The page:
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Inside the Numbers: How in hell is UVA on the bubble?

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I spent otherwise valuable time combing through the numbers this afternoon to try to figure out why UVA is on the NCAA Tournament bubble, and this is my conclusion.

Something is seriously wrong with the metrics that the tournament poo-bahs use as they go about their work – NET,, KPI, the ESPN BPI and Strength of Record metrics, and Sagarin.

But you knew that already.

The NET, for example, as of this writing, has Virginia (18-7, 10-5 ACC) at 55., then, has Virginia at 51.

Those are not good numbers for an at-large aspirant.

How those numbers were arrived at is a mystery, as is so much about the world we live in, but that’s another story for another day.

This is the reigning, defending, undisputed champs’ resume:

Virginia: 18-7, 10-5 ACC
Q1: 3-3 Q2: 5-3 Q3: 5-1 Q4: 5-0
Road: 4-4 Neutral: 2-0
VS. NET 100-200: 4-1
VS. NET 200+: 4-0
SOS: 80 NCSOS: 191
NET: 55 KenPom: 51 KPI: 35 ESPN BPI: 37 ESPN SOR: 35 Sagarin: 30
Average rating: 40.5

Before I get too far into this, I’ll present the resumes of five teams with similar records, and then we’ll discuss.

Iowa: 19-8, 10-6 Big Ten
Q1: 8-6 Q2: 4-1 Q3: 1-1 Q4: 6-0
Road: 4-5 Neutral: 2-2
VS. NET 100-200: 4-1
VS. NET 200+: 4-0
SOS: 89 NCSOS: 219
NET: 27 KenPom: 22 KPI: 26 ESPN BPI: 24 ESPN SOR: 15 Sagarin: 22
Average rating: 22.7

Illinois: 16-9, 9-6 Big Ten
Q1: 5-7 Q2: 3-1 Q3: 2-1 Q4: 6-0
Road: 5-5 Neutral: 0-1
VS. NET 100-200: 3-0
VS. NET 200+: 6-0
SOS: 38 NCSOS: 207
NET: 33 KenPom: KPI: 44 29 ESPN BPI: 33 ESPN SOR: 25 Sagarin: 27
Average rating: 27.0

Texas Tech: 17-9, 8-5 Big 12
Q1: 2-8 Q2: 5-1 Q3: 2-0 Q4: 8-0
Road: 2-5 Neutral: 2-2
VS. NET 100-200: 0-0
VS. NET 200+: 8-0
SOS: 78 NCSOS: 172
NET: 20 KenPom: 20 KPI: 52 ESPN BPI: 19 ESPN SOR: 47 Sagarin: 23
Average rating: 30.2

Stanford: 17-9, 6-7 Pac-12
Q1: 3-5 Q2: 2-3 Q3: 6-1 Q4: 6-0
Road: 3-4 Neutral: 2-1
VS. NET 100-200: 5-1
VS. NET 200+: 6-0
SOS: 99 NCSOS: 216
NET: 34 KenPom: 40 KPI: 55 ESPN BPI: 57 ESPN SOR: 70 Sagarin: 74
Average rating: 55.0

VCU: 17-9, 7-6 A-10
Q1: 1-6 Q2: 2-2 Q3: 8-0 Q4: 6-1
Road: 4-4 Neutral: 0-2
VS. NET 100-200: 7-1
VS. NET 200+: 6-0
SOS: 46 NCSOS: 127
NET: 49 KenPom: 54 KPI: 56 ESPN BPI: 49 ESPN SOR: 63 Sagarin: 70
Average rating: 56.9

What do we see here?

Iowa is the highest-rated team in this group, with an average rating of 22.7, 17.8 points ahead of Virginia.

Head to head, the records are similar (Iowa is 19-8, Virginia is 18-7).

Strength of schedule: Virginia 80, Iowa 89.

Non-conference strength of schedule: Virginia 191, Iowa 219.

Give Iowa the edge against Q1 (8-6 vs. 3-3) and Q1 and Q2 (12-7 vs 8-6).

Keep in mind that the definitions of Q1 and Q2 are based on how NET defines what Q1 and Q2 are.

Both teams have played nine games against teams rated 100+ in NET.

Virginia is 4-4 in true road games; Iowa is 4-5.

NET values Big Ten games this year more than it values ACC games.

To wit: Iowa’s win at 12-13 Minnesota last week is a Q1 win, same as Virginia’s home win over 22-4 Florida State back on Jan. 15.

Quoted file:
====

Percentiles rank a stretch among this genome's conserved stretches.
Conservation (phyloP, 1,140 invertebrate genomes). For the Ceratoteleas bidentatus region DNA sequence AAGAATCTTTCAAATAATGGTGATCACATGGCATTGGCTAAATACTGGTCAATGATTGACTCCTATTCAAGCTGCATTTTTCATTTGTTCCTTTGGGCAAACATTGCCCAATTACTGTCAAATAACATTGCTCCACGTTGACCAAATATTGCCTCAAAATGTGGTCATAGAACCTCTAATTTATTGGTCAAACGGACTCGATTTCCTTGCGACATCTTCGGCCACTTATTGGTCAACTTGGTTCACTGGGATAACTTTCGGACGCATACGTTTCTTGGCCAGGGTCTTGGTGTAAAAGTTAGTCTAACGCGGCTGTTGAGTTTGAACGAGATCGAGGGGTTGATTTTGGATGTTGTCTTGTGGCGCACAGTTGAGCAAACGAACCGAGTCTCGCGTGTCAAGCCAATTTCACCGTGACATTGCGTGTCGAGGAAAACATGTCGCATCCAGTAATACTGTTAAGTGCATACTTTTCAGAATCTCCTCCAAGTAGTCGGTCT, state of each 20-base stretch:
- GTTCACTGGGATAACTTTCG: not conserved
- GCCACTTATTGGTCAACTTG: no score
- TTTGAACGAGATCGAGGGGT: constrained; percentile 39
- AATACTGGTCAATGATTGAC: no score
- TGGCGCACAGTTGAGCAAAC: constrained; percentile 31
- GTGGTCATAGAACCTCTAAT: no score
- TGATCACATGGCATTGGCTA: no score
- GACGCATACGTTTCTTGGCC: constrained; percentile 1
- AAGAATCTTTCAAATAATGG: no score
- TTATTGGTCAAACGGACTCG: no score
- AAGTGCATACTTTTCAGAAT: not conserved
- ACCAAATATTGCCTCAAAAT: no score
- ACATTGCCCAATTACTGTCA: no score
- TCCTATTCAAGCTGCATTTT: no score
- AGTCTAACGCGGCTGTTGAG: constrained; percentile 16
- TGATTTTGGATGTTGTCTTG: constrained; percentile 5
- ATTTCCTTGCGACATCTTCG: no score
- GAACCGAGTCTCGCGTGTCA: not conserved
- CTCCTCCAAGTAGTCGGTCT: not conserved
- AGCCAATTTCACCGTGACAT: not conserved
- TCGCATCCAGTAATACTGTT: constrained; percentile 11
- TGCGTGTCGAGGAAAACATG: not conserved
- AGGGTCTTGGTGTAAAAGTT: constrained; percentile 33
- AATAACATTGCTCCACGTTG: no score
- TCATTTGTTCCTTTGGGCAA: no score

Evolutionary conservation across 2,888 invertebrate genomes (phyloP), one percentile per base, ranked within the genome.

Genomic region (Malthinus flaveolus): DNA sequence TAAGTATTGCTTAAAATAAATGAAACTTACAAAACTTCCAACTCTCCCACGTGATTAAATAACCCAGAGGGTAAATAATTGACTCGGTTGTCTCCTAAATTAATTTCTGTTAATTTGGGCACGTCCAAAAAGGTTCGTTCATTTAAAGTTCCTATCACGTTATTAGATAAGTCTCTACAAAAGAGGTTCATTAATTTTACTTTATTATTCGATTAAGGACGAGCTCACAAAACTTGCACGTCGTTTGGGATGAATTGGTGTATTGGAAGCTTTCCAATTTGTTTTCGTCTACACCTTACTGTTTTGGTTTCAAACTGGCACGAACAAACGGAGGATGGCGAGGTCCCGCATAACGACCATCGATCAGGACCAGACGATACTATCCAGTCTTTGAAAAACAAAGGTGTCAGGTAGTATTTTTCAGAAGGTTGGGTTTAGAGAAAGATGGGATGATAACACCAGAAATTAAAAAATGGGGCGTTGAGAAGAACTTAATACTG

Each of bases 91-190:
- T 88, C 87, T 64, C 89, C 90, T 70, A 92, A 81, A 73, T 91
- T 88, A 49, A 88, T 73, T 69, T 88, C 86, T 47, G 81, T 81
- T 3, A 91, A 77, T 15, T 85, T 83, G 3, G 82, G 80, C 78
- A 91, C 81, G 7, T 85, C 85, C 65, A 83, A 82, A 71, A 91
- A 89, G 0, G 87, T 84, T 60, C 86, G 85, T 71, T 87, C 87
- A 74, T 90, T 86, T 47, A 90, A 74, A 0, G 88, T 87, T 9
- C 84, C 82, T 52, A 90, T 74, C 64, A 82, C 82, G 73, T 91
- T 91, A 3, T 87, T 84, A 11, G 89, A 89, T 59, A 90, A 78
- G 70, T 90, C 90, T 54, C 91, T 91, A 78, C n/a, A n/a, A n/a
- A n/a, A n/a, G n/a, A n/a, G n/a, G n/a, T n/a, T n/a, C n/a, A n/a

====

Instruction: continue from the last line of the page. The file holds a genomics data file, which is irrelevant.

Muse on that for a minute.

(It’s driving me to drink.)

Texas Tech is third in this group with an average rating of 30.2.

I’m trying to understand how Texas Tech is 10.3 average rating points better than a Virginia team that has a better overall record (18-7 vs. 17-9), a better record against Quadrant 1 (3-3 vs. 2-8), a better record against Q1 and Q2 (8-6 vs. 7-9) and a better road record (4-4 vs. 2-5).

Just looking at those numbers, four different, important, data points, Virginia should maybe be a spot or two ahead of Texas Tech.

At the least, maybe, somehow, you say, Texas Tech is a spot or two ahead, based on whatever you want to point to.

Like, maybe, strength of schedule. Texas Tech’s is marginally better (78/172 vs. 80/191).

Texas Tech is 10.3 ratings points ahead of Virginia.


Stanford is another interesting case.

Virginia has the better record (18-7 vs. 17-9).

Virginia has advantages in strength of schedule (80 vs. 99) and non-conference strength of schedule (191 vs. 216).

A better record vs. Q1 (3-3 vs. 3-5) and Q1 and Q2 (8-6 vs. 5-8).

A better road record (4-4 vs. 3-4).

Stanford is 21 spots ahead of Virginia in NET, and 11 clear in KenPom.

One last comparison: VCU.

Nobody thinks the Rams, at 17-9, at 7-6 in the A-10, having lost three straight, four of five, including a home loss to 14-12 George Mason, is anywhere near the NCAA bubble.

VCU is six spots ahead of Virginia in NET, at 49.

With a Q1 record of 1-6, a Q1/Q2 record of 3-8, a strength of schedule at 46, a non-conference strength of schedule at 127, and how the schedule is rated that strong is a mystery, because 15 of the Rams’ games are against NET 100+ opponents.

What the actual hell?

Of this group of six, Virginia would rank fourth, just from an average rating standpoint.

It’s clear from looking at the resumes side-by-side that there’s been some gaming of the system going on.

Credit to whoever it is in the conference front offices who figured things out in that respect.

We’re talking some next-level numbers manipulation.

But, bottom line here, if the committee were to leave out a defending champ with the resume that Virginia has on its side right now, we’d friggin’ riot.

Story by Chris Graham

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